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Milford Sound

New Zealand Itinerary

I hadn’t realized planning a trip to New Zealand would be as complicated as it ended up becoming. When you first start googling places to visit on the South Island of New Zealand (NZ), you are inundated with the variety of different things to do. From planning an adventure holiday; or viewing wildlife and natural scenery; or visiting wine regions – the options for a NZ getaway are endless. The one thing I realised was that if we wanted to see and do all the things that we had placed on our NZ bucket list then we were going to need to hire a car. Driving around the country was the only way we were going to be able to tick off all the items on our NZ bucket list.  I did come across some tour companies and buses that can drive you from one location to another. This wasn’t ideal for us as we wanted to have the freedom to travel at our own pace.

There are a bunch of tour companies that can take you around NZ. You can choose to join a group tour on a coach or organise a smaller group tour. There is also the possibility of hiring a private tour guide to take you around the country. The options are endless, just google NZ tours and a range of options will be displayed.

After speaking to some friends who had recently returned from their NZ south island adventure we realized staying in the one place – Queenstown and then doing day trips everywhere just wasn’t going to work for us. B and I are both just too lazy to get up at the crack of dawn everyday whilst on holiday.  Some other friends had done the campervan tour of New Zealand and had recommended Wanaka as a good place to base ourselves whilst exploring the south island. However, looking at the cool opportunity to visit the Tekapo dark sky reserve we knew that we definitely wanted to go there, which was still 3 hours away from Wanaka. Hence we decided that the best option was a slow meander through the south island. We knew the campervan thing just wasn’t us and yeah ok, lets face it I was terrified of driving a big van on narrow, winding on lane mountain roads!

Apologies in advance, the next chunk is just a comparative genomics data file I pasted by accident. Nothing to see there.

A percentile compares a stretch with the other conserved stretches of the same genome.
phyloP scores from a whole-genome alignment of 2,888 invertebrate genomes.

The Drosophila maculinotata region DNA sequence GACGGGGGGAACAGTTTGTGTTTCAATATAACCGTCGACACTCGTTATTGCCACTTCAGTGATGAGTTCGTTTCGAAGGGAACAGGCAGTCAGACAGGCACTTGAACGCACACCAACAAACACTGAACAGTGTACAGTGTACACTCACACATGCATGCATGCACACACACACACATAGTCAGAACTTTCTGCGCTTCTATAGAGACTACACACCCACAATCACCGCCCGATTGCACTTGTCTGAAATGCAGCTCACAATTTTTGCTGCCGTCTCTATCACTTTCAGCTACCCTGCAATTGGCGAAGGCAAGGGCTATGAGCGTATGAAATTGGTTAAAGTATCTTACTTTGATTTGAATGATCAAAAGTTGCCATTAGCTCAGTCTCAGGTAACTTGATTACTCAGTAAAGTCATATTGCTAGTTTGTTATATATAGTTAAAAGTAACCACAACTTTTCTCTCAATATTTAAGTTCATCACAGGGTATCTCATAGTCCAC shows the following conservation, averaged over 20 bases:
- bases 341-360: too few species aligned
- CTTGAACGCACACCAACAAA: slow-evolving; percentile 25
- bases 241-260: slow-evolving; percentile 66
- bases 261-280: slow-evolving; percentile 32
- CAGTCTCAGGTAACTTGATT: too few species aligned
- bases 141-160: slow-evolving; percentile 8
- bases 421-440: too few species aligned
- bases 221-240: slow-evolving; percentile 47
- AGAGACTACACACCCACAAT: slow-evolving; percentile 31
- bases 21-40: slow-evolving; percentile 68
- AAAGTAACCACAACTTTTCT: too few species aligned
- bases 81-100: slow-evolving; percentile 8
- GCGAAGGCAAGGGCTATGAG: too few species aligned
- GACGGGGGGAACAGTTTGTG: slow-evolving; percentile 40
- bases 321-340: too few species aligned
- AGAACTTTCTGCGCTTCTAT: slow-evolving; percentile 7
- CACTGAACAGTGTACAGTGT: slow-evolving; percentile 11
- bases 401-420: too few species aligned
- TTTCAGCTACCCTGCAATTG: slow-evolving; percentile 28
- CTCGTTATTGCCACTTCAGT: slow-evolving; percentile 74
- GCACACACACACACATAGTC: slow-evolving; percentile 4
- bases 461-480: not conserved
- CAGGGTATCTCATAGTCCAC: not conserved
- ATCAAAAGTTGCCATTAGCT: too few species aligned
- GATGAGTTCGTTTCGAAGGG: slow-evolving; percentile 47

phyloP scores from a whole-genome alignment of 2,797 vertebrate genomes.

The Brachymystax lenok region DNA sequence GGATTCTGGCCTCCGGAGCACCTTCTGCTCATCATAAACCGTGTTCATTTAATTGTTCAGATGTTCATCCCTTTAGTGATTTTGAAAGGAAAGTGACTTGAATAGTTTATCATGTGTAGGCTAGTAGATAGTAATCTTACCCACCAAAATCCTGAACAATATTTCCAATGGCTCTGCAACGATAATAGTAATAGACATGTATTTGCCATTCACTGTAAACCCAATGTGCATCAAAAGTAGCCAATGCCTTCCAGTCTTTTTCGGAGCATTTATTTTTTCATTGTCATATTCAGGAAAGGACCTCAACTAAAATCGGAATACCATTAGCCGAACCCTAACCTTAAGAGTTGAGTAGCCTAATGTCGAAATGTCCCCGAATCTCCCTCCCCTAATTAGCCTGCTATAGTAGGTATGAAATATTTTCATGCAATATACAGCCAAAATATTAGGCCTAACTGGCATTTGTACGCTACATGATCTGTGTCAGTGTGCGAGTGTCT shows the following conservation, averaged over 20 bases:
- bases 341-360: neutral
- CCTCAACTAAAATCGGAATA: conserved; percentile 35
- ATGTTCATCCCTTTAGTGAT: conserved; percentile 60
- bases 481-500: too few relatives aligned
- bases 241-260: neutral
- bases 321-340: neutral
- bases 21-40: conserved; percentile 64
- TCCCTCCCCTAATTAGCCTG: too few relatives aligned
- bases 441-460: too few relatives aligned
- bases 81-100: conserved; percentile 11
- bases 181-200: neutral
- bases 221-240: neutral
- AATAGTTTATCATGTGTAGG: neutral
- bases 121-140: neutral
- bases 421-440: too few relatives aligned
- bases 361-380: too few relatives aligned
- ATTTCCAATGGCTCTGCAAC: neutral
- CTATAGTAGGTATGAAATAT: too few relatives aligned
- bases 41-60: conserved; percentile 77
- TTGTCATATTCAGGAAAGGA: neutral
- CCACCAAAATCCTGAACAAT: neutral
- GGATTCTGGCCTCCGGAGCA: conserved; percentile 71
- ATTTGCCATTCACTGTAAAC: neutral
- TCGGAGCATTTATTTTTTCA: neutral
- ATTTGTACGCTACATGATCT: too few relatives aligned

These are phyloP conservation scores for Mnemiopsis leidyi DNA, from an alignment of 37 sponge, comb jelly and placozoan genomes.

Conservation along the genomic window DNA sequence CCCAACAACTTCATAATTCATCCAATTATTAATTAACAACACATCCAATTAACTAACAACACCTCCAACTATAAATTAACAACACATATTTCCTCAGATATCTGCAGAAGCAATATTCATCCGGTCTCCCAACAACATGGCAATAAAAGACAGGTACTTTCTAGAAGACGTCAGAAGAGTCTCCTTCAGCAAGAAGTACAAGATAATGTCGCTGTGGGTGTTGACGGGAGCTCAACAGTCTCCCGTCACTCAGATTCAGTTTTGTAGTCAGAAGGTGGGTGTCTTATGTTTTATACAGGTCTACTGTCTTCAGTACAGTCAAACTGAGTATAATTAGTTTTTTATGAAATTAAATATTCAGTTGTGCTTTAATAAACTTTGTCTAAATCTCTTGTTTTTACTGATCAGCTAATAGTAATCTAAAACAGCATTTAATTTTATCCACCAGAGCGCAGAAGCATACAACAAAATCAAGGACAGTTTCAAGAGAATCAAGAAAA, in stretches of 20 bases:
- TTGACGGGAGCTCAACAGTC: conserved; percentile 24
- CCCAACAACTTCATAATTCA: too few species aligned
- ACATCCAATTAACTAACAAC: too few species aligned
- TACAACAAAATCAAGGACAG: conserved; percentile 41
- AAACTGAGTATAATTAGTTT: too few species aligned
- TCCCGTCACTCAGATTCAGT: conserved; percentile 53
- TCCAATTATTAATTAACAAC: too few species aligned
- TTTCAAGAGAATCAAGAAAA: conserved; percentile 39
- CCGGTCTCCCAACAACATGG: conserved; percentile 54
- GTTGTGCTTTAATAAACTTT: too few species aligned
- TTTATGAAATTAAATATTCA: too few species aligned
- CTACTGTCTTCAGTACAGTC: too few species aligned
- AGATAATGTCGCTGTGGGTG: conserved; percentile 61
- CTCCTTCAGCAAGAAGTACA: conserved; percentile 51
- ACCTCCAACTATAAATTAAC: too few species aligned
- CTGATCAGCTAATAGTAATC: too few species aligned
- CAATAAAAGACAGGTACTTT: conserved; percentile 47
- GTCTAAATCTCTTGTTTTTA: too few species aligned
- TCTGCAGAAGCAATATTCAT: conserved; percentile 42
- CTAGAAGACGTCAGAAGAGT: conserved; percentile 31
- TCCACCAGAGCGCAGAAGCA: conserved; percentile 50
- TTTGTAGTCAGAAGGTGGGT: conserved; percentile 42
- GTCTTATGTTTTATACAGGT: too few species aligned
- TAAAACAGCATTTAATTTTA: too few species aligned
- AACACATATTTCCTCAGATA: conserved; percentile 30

In the end we came up with a list of things we absolutely wanted to see and do on the South Island:

  1. Visit the dark sky reserve in Lake Tekapo
  2. Visit Mount Cook
  3. Visit Fox or Franz glacier – sadly this had to be culled from our itinerary due to limited time
  4. Visit Wanaka and the Central Otago wine region
  5. Visit Glenorchy to explore Lord of the Rings film locations – another one that had to be culled from the trip
  6. Visit Milford Sound

If we had more time, heading to Kaikoura also sounded really cool to do some whale watching. Picton was also a town that was mentioned by a couple of friends for its beautifully scenery.  Unfortunately we were unable to visit the Marlborough or Hawkes Bay region in the north of the South Island for wineries as we didn’t have enough time.

The trip that we have ended up planning consists of the following itinerary:

Arrive in Christchurch and travel to Lake Tekapo on that day – this is going to be a killer 3 hour drive after a red eye flight…but hopefully once we arrive in this beautiful part of the world it will all make up for it! We plan on staying in Lake Tekapo for 3 nights and will drive to Mount Cook National Park for a day trip to complete the Hooker Valley trail. We have also booked a stargazing tour with Earth and Sky to visit the Mount John Observatory and view the Southern Hemisphere night sky from the dark sky reserve around Tekapo.

From Lake Tekapo, we plan to drive to Wanaka and spend 3 nights lazing about near the lake and visiting vineyards! We have also organised to do a hike to the Rob Roy Glacier. After reading quite a few reviews it appears that this hike is totally doable on our own and we won’t need to book a tour to take us. However we have organised for a tour company to drop us off and pick us up at the start of the hike as the drive to the start of the hike can be a little hairy at times. It crosses 7 fords and passes through private farming property, as a result we have decided not to risk the insurance on our hire car.